Commission members met behind closed doors for nearly two hours Tuesday before returning to an open session and voting unanimously on sexual harassment complaints made against Arnold by legislative staffers Yolanda Costner, Cassaundra Cooper, and Gloria Morgan. The Courier-Journal reports the commission has scheduled a full hearing on the complaints for December 12.
Arnold, a Democrat from Sturgis, served in the state House from 1995 until last month, when he resigned after the sexual harassment allegations against him were made public. Arnold has denied the charges, but said he couldn’t move forward politically due to the damage done to his reputation.
The Legislative Ethics Commission said there was probable cause to believe Arnold had “inappropriate and unwanted physical contact” with the women.
Arnold’s attorney, Steve Downey of Bowling Green, didn’t comment after the commission returned its findings.
Kentucky state Representative Will Coursey’s lawyer says the legislator is likely to file a countersuit against claims that he sexually harassed a former legislative assistant.
Paducah Attorney Mark Edwards says the Democratic lawmaker denies Nicole Cusic’s allegations that he sexually harassed interns and Legislative Research Commission employees in February 2012.
"According to the things that we’ve been told, the allegations only came up after Cusic was confronted by one of the Republican Senators in that Republican senator suite about a relationship Cusic had with a member of the Democratic leadership at the time, not Will Coursey, and that they were concerned about her working there," said Edwards. "And upon the advice of the Republican senator, it was suggested to her that she retain counsel."
Cusic’s lawyer, Thomas Clay, says other LRC employees agree with her allegations of Coursey’s behavior. Edwards says he is not sure whether Coursey will file a countersuit or a separate suit for defamation and possibly for abusive process and malicious prosecution.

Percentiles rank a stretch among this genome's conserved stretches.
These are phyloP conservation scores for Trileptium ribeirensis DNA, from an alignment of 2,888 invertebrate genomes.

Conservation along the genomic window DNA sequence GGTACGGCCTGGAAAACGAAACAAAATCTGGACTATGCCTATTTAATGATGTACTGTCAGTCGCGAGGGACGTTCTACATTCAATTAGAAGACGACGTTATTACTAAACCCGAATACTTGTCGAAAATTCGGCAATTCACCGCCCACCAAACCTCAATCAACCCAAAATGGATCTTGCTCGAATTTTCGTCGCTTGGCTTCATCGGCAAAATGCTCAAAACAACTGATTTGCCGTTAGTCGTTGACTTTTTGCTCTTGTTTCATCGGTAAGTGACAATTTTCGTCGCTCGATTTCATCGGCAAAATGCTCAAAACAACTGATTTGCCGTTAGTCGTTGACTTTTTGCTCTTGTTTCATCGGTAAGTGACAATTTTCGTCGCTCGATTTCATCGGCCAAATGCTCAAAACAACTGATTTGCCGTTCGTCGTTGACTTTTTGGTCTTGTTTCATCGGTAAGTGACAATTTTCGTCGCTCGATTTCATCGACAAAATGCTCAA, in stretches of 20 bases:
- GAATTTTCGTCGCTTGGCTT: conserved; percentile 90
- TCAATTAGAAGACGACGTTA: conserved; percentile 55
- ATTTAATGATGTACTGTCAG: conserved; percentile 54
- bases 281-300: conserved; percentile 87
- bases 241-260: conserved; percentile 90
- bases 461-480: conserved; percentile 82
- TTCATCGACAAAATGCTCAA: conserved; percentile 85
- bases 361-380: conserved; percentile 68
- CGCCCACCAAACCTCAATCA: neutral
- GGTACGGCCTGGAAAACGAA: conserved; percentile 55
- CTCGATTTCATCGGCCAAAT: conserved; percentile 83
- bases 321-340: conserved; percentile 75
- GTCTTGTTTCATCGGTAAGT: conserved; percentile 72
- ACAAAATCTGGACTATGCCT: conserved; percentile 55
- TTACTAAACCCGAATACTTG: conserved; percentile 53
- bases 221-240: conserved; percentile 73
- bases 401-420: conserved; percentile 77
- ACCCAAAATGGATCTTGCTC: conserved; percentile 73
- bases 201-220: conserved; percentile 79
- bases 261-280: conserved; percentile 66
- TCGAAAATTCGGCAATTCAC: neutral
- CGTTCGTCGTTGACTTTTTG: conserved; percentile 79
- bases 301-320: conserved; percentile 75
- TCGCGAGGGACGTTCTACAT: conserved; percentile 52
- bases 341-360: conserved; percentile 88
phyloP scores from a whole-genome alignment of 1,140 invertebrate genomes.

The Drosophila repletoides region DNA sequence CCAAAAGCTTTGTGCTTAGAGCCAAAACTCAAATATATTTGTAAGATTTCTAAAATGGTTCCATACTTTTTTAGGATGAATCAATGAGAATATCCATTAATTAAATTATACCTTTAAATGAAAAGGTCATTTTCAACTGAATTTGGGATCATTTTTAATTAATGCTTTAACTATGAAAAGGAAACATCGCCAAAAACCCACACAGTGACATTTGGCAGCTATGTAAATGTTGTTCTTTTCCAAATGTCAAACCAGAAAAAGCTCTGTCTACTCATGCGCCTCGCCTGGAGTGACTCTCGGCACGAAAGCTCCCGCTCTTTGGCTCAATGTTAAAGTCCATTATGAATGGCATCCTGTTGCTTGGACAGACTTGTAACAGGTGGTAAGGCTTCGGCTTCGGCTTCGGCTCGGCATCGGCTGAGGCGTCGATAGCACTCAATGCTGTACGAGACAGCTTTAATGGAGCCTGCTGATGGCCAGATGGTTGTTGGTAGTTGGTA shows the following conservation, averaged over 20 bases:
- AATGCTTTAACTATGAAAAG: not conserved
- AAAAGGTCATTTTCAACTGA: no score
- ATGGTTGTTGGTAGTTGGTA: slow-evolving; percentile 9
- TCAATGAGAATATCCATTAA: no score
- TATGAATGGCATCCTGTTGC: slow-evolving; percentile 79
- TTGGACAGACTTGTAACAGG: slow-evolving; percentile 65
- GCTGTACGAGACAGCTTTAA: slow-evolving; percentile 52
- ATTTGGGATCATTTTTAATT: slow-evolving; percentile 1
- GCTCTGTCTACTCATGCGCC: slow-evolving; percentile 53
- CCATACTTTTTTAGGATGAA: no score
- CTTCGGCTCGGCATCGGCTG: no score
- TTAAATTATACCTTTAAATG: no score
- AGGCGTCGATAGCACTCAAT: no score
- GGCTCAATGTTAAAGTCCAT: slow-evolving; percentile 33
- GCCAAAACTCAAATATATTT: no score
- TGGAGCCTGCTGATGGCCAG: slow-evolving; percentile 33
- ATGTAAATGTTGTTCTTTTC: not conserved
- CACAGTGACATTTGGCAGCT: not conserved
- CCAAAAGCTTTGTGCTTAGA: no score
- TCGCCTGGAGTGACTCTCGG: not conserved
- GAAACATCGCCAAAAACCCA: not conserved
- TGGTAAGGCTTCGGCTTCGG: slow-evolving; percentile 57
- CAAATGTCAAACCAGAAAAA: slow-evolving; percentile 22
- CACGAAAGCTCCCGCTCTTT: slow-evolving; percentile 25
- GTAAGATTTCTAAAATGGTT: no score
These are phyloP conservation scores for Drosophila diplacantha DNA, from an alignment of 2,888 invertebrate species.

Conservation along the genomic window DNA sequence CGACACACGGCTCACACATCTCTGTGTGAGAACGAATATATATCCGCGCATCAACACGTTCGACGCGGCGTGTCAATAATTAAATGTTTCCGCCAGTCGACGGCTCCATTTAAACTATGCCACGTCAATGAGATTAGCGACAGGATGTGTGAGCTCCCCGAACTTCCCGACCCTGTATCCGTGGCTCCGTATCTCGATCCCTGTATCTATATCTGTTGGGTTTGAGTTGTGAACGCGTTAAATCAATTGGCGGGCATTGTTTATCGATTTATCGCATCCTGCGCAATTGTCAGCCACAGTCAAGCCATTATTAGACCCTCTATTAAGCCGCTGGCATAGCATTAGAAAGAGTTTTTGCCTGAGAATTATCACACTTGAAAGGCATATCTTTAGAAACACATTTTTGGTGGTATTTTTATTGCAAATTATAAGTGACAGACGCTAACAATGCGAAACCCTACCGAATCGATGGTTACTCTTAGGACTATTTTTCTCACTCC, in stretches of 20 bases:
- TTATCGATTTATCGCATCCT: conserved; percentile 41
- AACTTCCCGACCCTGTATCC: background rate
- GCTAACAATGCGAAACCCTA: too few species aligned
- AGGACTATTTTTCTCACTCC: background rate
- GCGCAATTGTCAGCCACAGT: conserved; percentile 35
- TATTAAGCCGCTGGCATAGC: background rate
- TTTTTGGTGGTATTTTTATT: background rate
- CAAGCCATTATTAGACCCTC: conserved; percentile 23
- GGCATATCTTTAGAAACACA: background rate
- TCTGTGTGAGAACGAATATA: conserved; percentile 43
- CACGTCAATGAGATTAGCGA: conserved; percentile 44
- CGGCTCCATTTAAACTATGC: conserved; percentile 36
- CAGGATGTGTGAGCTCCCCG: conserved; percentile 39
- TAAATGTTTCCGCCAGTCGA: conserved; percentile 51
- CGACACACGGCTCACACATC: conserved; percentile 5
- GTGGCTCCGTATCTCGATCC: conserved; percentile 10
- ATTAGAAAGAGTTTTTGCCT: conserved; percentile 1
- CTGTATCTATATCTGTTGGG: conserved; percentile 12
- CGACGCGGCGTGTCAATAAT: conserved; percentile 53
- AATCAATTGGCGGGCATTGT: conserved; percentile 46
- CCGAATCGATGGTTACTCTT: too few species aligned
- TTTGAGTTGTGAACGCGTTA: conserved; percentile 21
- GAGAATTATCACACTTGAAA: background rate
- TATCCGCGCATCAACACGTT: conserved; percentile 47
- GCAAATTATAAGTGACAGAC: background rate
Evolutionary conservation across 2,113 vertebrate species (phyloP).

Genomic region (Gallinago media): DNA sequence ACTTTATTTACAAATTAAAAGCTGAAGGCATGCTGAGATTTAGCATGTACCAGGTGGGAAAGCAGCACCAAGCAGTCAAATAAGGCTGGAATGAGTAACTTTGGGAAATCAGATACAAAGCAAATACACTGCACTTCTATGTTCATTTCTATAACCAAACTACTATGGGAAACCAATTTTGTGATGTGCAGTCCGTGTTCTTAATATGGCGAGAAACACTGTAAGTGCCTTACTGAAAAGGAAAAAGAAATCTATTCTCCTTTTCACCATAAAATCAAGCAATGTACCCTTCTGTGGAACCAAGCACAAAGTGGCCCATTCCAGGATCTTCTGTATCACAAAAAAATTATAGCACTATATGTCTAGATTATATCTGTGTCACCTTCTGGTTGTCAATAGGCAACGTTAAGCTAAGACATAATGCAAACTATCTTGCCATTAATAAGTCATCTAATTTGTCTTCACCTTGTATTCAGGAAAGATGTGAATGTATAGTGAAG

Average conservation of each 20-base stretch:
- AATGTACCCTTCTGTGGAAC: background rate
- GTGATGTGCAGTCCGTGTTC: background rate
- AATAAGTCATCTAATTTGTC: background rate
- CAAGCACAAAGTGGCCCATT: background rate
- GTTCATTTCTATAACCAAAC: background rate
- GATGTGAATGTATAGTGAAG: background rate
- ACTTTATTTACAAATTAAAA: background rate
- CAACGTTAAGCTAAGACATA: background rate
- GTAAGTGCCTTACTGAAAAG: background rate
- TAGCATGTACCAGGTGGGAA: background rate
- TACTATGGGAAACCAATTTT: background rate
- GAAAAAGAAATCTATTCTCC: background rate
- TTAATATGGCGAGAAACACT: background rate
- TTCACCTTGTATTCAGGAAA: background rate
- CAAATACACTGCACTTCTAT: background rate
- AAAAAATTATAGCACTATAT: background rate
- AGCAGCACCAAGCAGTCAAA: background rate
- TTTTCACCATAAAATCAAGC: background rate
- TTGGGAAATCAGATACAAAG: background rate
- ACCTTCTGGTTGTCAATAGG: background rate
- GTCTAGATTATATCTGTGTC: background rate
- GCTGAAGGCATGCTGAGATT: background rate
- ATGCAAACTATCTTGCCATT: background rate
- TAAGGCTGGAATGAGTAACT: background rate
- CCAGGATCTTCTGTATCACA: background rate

Coursey has about a week to respond to Cusic’s allegations.
Legislative leaders want to meet to choose an interim replacement for Bobby Sherman, the former director of the Legislative Research Commission who resigned last week.
House Speaker Greg Stumbo said Friday that legislative leaders need to also lay the groundwork for a search for a permanent replacement.
Sherman quit abruptly last Friday, saying in a resignation letter that he had been considering doing so for a long while. He created a dustup on Sunday when he returned to his Capitol office to clean out his desk and in doing so shredded some documents.
Now, state police have decided to investigate the shredding to see if any laws were broken. The meeting has been called for 1:30 p.m. EDT next Wednesday in Capitol Annex Room 125.
The former director of Kentucky's Legislative Research Commission says he returned to his office over the weekend and shredded paperwork.
Robert Sherman told The Courier-Journal that the documents included "personalized stuff" such as old salary comparisons. He said none of the paperwork involved anything to do with the sexual harassment allegations involving a former lawmaker or any investigations the agency is involved in.
Sherman's actions have raised concerns among lawmakers, who say he should have gotten permission before destroying the documents and allowed some independent oversight.
Sherman said others, including Deputy LRC Director Robert Jenkins, were present when the documents were shredded.
Jenkins said only extra copies of paperwork that were in Sherman's office were shredded as it was cleaned out. He said all the documents are in other LRC files.
State Rep. Sannie Overly is calling for an independent review of the Legislature's policies regarding workplace behavior in the wake of sexual harassment complaints against a western Kentucky lawmaker.
Overly, chairwoman of the House Democratic Caucus, said Wednesday she intends to file a bill next year to mandate the review and create a new personnel system that would ensure a harassment-free workplace.
The move is in response to sexual harassment complaints filed by two legislative staffers against Democratic state Rep. John Arnold of Sturgis.
A special legislative committee has been appointed to investigate those complaints. That committee could ultimately recommend Arnold's censure or expulsion from the Legislature.